Friday, January 7, 2011
I Shall Wear Midnight
by Terry Pratchett
Publisher HarperCollins Publishers
Terry Pratchett should need no introduction. He is a knighted author of Fantasy, most famous for his Discworld series, which has inspired everything from cartoons, BBC movies, figurines, t-shirts, postage stamps, street names in a Somerset city, their own convention, and even a line of beer. I Shall Wear Midnight concludes his Discworld based young adult series focused on the adventures of Tiffany Aching in a dark and thrilling novel.
Tiffany Aching is now a fifteen-year-old witch on the Chalk, an area known for soft soil and sheep. She is treated with respect, as any witch ought to be, but also with suspicion. Things get worse for her when the Baron, who owns most of the land, dies under her care and his nurse accuses her of black magic. She is sent on a mission to find the Baron's son, whom she saved in The Wee Free Men from the Queen of the Fairies. She was rumored to have feelings for the Baron’s son, even going so far as to use the necklace which he gave her to ensnare the Hiver in A Hat Full of Sky, and his fiancé, Letitia, and her mother, who is a Dutchess and makes it clear to everyone in the vicinity that this is her rank.
On the coach ride to Ankh-Morpork, the Discworld equivalent to London or New York, she meets The Cunning Man, a conjured spirit of a murdered Omnian witch hunter who is occasionally resurrected throughout the history of Discworld to hunt and pursue witches, fueled by the deep seeded fear and mistrust of the members of their communities.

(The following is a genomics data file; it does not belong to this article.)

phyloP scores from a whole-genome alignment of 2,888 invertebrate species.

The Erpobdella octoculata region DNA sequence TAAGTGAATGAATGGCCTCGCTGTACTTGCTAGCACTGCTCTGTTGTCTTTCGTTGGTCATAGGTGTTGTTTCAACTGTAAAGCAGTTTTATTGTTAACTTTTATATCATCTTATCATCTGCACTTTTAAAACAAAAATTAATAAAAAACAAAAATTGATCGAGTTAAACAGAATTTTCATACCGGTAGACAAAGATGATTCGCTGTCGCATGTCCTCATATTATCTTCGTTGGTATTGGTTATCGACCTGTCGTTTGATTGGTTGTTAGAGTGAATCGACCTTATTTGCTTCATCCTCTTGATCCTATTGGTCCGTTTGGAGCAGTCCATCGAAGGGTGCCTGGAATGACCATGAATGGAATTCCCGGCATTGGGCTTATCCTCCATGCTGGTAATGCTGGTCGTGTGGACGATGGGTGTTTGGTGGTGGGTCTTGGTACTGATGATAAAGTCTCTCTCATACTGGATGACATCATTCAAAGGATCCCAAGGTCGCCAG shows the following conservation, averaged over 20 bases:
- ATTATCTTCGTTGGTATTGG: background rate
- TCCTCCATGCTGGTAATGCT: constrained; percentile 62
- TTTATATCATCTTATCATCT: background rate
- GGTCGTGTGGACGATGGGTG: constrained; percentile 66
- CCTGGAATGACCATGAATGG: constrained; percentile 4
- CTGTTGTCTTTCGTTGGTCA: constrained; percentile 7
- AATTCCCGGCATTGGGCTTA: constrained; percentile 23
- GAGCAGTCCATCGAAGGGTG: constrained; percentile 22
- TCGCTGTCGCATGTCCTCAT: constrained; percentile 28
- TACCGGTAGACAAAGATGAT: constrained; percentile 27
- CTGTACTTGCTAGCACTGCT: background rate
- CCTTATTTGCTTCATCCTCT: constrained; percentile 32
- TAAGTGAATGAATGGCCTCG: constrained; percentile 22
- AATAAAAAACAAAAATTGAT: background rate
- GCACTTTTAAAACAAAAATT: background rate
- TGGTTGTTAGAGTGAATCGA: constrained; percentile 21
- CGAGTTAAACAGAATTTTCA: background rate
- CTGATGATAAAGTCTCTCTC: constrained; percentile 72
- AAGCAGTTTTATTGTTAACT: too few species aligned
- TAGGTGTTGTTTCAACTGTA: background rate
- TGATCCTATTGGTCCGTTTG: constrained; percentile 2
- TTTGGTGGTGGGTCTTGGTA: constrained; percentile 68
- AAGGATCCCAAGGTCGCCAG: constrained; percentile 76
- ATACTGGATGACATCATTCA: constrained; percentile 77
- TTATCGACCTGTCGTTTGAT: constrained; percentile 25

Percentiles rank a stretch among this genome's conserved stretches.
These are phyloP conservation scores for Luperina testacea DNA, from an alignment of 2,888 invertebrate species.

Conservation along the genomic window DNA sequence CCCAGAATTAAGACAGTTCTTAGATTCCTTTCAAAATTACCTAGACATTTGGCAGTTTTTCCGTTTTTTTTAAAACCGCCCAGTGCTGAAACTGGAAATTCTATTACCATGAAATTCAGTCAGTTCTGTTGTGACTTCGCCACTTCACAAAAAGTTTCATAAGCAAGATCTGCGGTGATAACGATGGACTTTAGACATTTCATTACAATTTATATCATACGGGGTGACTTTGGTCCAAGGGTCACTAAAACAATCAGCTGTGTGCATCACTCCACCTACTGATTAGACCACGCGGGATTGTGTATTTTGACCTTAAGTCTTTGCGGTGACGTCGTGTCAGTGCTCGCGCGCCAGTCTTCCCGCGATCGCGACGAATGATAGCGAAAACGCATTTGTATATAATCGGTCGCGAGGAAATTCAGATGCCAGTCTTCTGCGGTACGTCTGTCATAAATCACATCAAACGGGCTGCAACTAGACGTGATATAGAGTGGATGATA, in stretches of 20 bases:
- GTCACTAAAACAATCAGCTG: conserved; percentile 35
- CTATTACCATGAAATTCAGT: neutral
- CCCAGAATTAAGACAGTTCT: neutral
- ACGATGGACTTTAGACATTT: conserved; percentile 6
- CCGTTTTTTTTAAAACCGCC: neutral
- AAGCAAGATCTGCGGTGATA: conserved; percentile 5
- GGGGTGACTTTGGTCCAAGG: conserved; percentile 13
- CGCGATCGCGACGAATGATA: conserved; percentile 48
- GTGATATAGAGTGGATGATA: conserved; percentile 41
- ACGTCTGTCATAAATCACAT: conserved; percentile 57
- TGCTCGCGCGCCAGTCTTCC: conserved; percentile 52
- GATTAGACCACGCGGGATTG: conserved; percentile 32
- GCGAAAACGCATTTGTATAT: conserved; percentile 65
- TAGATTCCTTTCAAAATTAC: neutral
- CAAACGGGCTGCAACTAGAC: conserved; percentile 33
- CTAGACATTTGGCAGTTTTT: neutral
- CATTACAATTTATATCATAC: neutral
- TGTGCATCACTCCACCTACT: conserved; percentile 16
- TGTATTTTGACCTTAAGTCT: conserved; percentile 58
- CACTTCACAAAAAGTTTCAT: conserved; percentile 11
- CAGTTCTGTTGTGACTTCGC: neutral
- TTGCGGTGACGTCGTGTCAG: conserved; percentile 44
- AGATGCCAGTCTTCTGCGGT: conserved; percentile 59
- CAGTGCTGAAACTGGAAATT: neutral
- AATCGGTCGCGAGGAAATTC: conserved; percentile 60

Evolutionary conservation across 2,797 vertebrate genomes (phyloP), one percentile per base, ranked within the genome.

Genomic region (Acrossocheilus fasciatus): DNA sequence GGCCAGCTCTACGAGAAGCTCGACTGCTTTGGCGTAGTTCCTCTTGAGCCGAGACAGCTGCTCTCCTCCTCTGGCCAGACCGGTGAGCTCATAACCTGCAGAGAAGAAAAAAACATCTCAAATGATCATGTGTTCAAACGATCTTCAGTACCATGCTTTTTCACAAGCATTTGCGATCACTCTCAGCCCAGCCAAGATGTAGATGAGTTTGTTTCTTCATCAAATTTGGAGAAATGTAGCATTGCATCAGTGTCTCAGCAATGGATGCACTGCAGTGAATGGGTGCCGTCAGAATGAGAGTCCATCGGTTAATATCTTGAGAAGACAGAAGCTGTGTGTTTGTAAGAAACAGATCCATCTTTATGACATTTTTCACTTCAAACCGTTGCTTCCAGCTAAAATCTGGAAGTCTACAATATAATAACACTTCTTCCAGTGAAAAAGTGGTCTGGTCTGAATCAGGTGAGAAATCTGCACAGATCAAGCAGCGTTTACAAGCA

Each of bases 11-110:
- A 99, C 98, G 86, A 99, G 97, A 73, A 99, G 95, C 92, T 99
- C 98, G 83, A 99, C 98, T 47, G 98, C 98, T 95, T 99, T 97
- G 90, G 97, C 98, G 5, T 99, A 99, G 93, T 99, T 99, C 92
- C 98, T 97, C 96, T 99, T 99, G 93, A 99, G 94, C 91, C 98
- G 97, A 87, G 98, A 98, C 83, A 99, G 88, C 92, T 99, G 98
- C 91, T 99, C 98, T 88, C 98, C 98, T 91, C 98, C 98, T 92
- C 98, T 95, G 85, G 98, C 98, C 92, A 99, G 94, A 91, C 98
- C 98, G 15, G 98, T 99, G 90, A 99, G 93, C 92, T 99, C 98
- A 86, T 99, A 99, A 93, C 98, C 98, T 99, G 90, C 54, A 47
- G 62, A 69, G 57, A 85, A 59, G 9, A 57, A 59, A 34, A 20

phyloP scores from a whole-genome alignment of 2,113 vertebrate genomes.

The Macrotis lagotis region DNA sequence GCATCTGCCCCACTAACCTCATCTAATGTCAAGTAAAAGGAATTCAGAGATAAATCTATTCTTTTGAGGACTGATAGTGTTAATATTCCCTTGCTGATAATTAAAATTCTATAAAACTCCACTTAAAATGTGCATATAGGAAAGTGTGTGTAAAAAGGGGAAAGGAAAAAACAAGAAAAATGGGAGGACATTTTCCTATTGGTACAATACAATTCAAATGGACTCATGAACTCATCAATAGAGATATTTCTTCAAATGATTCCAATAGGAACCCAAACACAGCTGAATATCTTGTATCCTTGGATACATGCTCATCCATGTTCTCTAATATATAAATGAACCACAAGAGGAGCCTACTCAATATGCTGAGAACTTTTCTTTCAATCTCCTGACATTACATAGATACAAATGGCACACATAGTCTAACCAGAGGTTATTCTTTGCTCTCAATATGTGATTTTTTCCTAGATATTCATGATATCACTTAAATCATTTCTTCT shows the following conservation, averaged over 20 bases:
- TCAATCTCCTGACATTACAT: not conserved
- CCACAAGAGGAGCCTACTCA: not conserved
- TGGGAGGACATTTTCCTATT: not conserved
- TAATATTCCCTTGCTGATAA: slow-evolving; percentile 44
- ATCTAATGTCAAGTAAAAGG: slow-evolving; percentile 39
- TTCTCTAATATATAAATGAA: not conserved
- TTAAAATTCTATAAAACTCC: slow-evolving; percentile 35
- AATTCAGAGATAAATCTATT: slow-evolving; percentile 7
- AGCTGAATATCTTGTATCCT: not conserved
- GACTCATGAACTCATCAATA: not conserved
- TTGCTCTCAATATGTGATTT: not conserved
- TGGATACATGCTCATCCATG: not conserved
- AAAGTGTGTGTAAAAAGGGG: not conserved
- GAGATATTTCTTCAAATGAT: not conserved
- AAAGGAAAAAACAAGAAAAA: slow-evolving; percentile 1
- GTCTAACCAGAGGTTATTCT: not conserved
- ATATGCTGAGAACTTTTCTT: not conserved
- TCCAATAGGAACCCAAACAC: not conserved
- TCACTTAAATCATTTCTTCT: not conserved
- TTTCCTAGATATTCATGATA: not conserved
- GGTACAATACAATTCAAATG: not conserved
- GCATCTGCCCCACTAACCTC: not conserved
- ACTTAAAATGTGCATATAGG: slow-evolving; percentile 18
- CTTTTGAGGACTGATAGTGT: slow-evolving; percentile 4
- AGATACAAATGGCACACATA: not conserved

Tiffany is helped by a few of the witches in Ankh Morpork, including the famous Mrs. Proust, who runs Boffo’s joke shop, and Eskarina Smith, who is the first ever woman bequeathed a wizard’s staff, and thus lives on the borders between witch magic and wizard magic. All of them are aware of The Cunning Man’s presence, but it pursues only Tiffany, who must ultimately battle him to the death in the final chapters.
As with many young adult series, as the characters grow and mature, so to do their worlds and the problems they must face. Tiffany Aching deals, within the first few chapters of the book, with alcoholism, domestic violence, infanticide and suicide, which is a far cry from slamming a river goblin in the face with a frying pan. Readers who have grown with the series will not be shocked, and indeed may champion Tiffany on these new adventures, but readers uninitiated may want to start with The Wee Free Men and work their way up through Tiffany’s life. Still, this book certainly could stand alone, and deals readers a more realistic version of young adult life than many novels currently available. Though the themes are occasionally dark and mature, this is still a very entertaining and thrilling read, heavily spiced with Pratchett’s trademark humor.
Buy it here.
Reviewed by Joshua Gage.
Joshua Gage is an ornery curmudgeon from Cleveland. His first full-length collection, "breaths", is available from VanZeno Press. Intrinsic Night, a collaborative project he wrote with J. E. Stanley, was recently published by Sam’s Dot Publishing. He is a graduate of the Low Residency MFA Program in Creative Writing at Naropa University. He has a penchant for Pendleton shirts, rye whiskey and any poem strong enough to yank the breath out of his lungs. He stomps around Cleveland in a purple bathrobe where he hosts the monthly Deep Cleveland Poetry hour and enjoys the beer at Brew Kettle.